Easier said than done I have now tried local electricians, they are willing to come and look but one only does zappi the other is not approved to install the one I asked about. It is crazy surely it's a charger why the approval to install it.
 

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The bottom line is that installing a charge point is a very simple task, and one that is no more difficult that running a sub-main to an outbuilding, or putting in a connection to a hot tub. Any competent person should easily be able to install one safely, as it's really easy, technically. However, as we've seen with other grant-funded schemes, restrictions have been put in place, not because they enhance safety, but because they allow more people to have a slice of the grant pie that's being handed out.

Any electrician could easily install any make of charge point, but we have a load of middle men that have stepped in, plus another cartel that's been set up because of the grant, to add restrictions. If this was being done with, say, immersion heaters, so that every different make of immersion heater needed the electrician to be approved by its manufacturer, then their price would more than double, yet this is exactly the game being played with charge points. What's worse, is that being an "approved installer" means sod all in terms of workmanship. I've seen downright bloody dangerous work undertaken by "approved installers", so the reality is that not a lot seems to be being done to ensure that high standards are being applied and there are still a few rough and ready merchants around cashing in.
 

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Easier said than done I have now tried local electricians, they are willing to come and look but one only does zappi the other is not approved to install the one I asked about. It is crazy surely it's a charger why the approval to install it.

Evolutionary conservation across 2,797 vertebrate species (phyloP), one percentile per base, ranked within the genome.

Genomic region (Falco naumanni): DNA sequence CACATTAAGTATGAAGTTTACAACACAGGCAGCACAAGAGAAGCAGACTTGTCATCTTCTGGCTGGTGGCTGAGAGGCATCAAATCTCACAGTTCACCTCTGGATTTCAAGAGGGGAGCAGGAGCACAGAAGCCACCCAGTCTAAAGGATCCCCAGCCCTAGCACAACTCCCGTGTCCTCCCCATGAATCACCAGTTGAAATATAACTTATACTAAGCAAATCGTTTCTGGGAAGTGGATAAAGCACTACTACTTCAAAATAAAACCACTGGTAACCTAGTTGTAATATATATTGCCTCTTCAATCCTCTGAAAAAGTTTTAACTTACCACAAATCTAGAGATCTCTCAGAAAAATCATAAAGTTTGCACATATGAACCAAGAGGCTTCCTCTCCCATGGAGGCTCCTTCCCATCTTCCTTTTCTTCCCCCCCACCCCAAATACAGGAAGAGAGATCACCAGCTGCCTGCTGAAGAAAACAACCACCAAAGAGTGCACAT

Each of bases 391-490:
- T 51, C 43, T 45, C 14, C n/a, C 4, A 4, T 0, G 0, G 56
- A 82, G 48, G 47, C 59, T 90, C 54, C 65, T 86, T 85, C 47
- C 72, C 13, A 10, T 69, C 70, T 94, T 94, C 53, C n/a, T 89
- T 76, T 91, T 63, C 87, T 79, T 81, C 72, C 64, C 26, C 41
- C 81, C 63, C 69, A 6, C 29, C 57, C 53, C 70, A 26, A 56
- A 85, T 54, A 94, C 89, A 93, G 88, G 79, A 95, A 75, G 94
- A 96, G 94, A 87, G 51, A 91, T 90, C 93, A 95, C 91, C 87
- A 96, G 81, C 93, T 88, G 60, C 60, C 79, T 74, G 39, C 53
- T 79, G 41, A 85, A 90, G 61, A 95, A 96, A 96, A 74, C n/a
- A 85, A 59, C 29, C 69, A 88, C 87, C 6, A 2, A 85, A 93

What part of the country are you in, and what brand of charger do you want fitted? It may be that other members can suggest installers that cover your area.

Is there a strong reason why you want this particular charger?

From an installers perspective your setup means they will have to do extra paperwork / engage with the DNO costing them time and money. They are particularly unenthusiastic about doing this before they have your money, as they could do a bunch of paper work for you to then go to another installer.

Some DNOs seem to be quite helpful and supportive of charger installs, others seem to want to do the minimum they can get away with and make the process bureaucratic. Sounds like your DNO may be the latter - the installers will have experience of this.

The Zappi is more expensive than some options, but its load limiting capability and built in earth fault protection has the potential to make it an easy / low risk fit. I think there are other chargers that have the same / similar benefits, which might be an option if you really don't want a Zappi.
 

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Couldn't agree more @Jeremy Harris - all the red tape seems to be associated with the grant side of things and getting a so called "smart charger" via an approved installer. I was more than happy not to have to have the red tape and as indicated above, actually prefer the simplicity of the QUBEV "dumb charger" as I don't have solar panels or anything complicated to control. My installer, whilst a competent/fully qualified electrician, was not interested in becoming an approved installer - he said he would have to increase his prices to cover all the extra work involved! The BMW App seems to do everything I need in relation to the charging process, so not sure what the approved list of smart chargers actually adds, other than cost and stress! Mine all in was less than £350 supplied and fitted!